The XXX Factor

5 December 2023

The online pornography industry has historically been a pioneer of many innovations that have later influenced the rest of the internet. Among others, the porn industry helped develop fraud prevention techniques and security innovations, such as double confirmation processes, ahead of mainstream e-commerce platforms, as well as online security and copyright protection methods.

Generally, regulatory efforts across the world to control internet content have often been sparked by a perceived need to restrict access to adult content. Early attempts at internet regulation in the US, such as the Communications Decency Act, 1996, faced challenges in enforcing age verification for websites and defining obscene material. This led to legal conflicts and the formulation of principles such as Section 230, arguably one of the reasons why the internet is what we know today.

The United Kingdom (UK) and the European Union (EU) have also made attempts to mandate age verification and regulate content on adult websites, with the UK‘s Online Safety Bill, 2023, mandating age verification for accessing adult content using government-issued documents or biometric data, while the EU‘s Digital Services Act (DSA), 2023, aims to address these issues by providing transparency about content moderation and law enforcement, although some platforms are uncooperative with data disclosure requests.

In recent times, several European countries have begun to speculate with increasing insistence on implementing age verification laws for individuals accessing adult websites. However, there are three key challenges associated with implementing effective age verification for adult content: challenges in ensuring compliance, the lack of a standardised approach, and potential privacy issues and conflicts with General Data Protection Regulation (GDPR) principles. Additionally, there are concerns that strict age verification measures may lead users to resort to using virtual private networks (VPNs) to bypass controls, inadvertently directing traffic towards less regulated and less secure platforms, thereby exacerbating risks.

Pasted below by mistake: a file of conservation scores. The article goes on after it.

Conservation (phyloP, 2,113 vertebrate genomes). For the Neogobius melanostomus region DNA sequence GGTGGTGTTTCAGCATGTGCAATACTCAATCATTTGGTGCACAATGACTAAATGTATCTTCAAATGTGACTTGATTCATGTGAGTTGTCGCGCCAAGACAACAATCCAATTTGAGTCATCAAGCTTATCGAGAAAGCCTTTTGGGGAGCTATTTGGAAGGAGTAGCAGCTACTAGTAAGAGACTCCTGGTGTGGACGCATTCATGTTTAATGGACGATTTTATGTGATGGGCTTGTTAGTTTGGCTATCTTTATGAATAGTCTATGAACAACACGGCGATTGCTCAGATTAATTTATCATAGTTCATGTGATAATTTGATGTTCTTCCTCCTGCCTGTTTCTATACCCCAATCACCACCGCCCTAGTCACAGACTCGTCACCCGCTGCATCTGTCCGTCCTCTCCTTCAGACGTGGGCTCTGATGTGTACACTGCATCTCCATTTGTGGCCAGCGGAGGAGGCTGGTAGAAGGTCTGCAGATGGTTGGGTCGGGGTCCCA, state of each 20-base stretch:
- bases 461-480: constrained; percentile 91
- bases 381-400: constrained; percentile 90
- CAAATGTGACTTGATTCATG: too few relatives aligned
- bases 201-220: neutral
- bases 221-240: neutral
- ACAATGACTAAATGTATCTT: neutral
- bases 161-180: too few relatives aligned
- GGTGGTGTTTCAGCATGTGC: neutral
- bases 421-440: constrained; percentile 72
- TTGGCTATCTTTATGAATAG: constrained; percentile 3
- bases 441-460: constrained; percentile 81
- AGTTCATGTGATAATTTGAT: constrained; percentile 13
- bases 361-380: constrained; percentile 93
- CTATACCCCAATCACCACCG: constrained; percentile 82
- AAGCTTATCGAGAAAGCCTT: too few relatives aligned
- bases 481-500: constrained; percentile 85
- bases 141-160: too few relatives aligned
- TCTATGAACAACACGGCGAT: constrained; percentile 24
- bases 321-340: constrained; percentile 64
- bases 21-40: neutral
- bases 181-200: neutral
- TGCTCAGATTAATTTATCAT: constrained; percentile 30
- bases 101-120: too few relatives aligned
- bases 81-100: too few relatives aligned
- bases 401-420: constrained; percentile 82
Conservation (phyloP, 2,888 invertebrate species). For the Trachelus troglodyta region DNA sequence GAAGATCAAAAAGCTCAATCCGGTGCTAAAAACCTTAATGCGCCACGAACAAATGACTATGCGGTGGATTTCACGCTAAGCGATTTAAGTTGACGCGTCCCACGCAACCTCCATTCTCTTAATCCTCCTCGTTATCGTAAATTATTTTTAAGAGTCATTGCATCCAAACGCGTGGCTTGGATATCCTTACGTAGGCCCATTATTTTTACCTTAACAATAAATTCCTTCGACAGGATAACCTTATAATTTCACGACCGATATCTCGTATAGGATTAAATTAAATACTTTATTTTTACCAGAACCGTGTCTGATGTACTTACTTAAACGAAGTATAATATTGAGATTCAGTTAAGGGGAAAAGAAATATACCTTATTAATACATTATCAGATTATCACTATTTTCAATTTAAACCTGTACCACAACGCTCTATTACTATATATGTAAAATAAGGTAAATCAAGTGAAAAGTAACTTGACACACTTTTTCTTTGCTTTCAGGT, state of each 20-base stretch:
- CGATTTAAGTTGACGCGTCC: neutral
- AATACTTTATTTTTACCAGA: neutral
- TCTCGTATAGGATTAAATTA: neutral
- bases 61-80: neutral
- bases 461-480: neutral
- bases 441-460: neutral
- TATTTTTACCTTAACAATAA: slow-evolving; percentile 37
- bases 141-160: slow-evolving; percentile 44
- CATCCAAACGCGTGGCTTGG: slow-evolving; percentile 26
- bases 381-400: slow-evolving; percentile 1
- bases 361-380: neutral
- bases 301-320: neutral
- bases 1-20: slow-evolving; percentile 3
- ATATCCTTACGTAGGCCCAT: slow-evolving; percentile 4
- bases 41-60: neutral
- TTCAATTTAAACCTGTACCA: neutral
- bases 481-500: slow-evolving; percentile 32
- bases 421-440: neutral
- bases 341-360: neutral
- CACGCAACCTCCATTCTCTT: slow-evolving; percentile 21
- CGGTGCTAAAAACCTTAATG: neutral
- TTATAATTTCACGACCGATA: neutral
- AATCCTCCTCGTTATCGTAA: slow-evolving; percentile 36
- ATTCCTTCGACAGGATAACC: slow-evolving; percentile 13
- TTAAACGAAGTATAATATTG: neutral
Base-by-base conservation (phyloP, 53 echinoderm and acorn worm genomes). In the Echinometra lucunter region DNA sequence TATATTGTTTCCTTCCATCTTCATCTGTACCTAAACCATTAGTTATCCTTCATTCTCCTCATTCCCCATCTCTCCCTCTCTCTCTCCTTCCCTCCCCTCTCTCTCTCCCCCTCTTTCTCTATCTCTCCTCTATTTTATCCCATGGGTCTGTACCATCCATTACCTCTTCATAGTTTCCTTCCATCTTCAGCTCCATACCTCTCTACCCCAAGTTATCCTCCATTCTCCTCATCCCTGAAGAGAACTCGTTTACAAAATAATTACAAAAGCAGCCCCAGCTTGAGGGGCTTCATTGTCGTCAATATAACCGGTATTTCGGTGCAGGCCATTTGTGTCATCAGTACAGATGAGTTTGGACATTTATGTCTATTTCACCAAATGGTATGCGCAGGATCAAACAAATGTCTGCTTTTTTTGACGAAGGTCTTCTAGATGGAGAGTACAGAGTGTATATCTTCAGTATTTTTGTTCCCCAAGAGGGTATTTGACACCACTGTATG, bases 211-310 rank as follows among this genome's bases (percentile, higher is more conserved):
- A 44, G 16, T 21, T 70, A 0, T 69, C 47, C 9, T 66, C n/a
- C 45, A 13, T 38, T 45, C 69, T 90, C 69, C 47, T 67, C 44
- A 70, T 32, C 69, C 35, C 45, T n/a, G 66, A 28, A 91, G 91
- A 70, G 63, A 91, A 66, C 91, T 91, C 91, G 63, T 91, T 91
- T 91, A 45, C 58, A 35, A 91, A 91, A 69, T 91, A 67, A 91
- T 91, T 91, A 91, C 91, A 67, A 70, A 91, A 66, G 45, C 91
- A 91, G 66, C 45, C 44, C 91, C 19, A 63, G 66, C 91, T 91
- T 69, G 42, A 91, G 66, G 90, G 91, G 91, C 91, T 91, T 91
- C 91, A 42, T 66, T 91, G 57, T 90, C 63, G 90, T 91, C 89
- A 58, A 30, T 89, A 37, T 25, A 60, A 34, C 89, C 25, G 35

The EU is also trying to regulate content moderation, demanding platforms implement stronger measures to prevent users from uploading dangerous or illegal content in the first place. For example, a proposed regulation aimed at restricting the circulation of child sexual abuse material online (Proposal for a regulation of the European Parliament and of the Council laying down rules to prevent and combat child sexual abuse, 2022) has raised worries about the risk of indiscriminate monitoring, as it might lead to increased surveillance of a broad range of online content-sharing platforms, impacting privacy and freedom of expression of many way beyond the regulation’s initial scope.

Regulating pornography appropriately is not only just in itself, but it will also ensure that the internet remains a place of extraordinary freedom and innovation without implying impunity or unaccountability for those who use it to commit illegal acts. While proposals for age verification and content moderation on adult websites are emerging in Europe, it is important to reflect on the possible risks and the potential impact these measures could have if they are extended to the rest of the internet.

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EPICENTER publications and contributions from our member think tanks are designed to promote the discussion of economic issues and the role of markets in solving economic and social problems. As with all EPICENTER publications, the views expressed here are those of the author and not EPICENTER or its member think tanks (which have no corporate view).

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